The Navy’s Littoral Combat Ship, whose initials have invited variations on the often-criticized craft’s acronym, is still the little ship that can in the eyes of its makers.
This celebrated launch is the latest sign that Lockheed Martin and allies are in this fight for the long haul.
— Lockheed Martin (@LockheedMartin) December 18, 2013
Including this take on it:
“The U.S. Navy’s Littoral Combat Ship lacks the robust communications systems needed to transmit critical data to support facilities ashore, according to an unreleased congressional audit, the latest in a succession of troubles for the $34 billion shipbuilding program.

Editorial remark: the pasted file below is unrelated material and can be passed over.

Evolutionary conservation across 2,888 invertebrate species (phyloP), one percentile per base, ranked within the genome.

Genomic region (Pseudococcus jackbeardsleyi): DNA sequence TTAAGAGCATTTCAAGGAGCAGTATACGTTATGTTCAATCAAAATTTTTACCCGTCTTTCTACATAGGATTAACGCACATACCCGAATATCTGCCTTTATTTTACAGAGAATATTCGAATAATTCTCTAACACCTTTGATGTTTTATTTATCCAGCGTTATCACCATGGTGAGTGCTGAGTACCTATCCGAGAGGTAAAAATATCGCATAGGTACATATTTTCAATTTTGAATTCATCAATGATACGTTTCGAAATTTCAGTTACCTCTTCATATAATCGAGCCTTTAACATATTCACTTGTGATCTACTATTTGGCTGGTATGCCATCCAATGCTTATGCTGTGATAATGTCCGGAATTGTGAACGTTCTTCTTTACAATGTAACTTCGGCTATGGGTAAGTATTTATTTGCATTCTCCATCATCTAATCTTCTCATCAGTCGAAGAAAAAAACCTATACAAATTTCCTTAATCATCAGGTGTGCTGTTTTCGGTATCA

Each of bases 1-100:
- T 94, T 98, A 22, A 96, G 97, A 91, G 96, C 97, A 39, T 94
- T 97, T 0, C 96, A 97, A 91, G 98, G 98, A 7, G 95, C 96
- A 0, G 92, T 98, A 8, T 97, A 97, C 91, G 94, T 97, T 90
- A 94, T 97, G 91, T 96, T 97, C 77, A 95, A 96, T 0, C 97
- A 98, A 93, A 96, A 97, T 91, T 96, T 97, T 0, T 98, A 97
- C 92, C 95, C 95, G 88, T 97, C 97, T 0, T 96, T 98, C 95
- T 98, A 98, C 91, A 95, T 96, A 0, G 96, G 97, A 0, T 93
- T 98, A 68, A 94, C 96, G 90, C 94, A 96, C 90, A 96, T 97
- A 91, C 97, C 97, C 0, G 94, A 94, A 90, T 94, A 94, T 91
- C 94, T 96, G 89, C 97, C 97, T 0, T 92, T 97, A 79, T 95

“The lightly manned vessel relies on ship-to-shore communications to help crews monitor the ship’s condition, perform repairs and order medical supplies, the U.S. Government Accountability Office said in its latest review of the LCS. The audit found that the communications systems lack the necessary reliability, speed and bandwidth.
“The communications deficiencies add to criticism of the vessel, which is intended to be small, speedy, and adaptable for patrolling shallow waters close to shore in areas such as the Persian Gulf and South China Sea.
“The program to build a total of 52 ships in two versions made by Lockheed Martin Corp. and Austal Ltd. has faced an expanding list of questions about their manning, mission, firepower, defenses and survivability even as projected construction costs have soared and the Pentagon faces automatic budget cuts of about $500 billion over a decade.”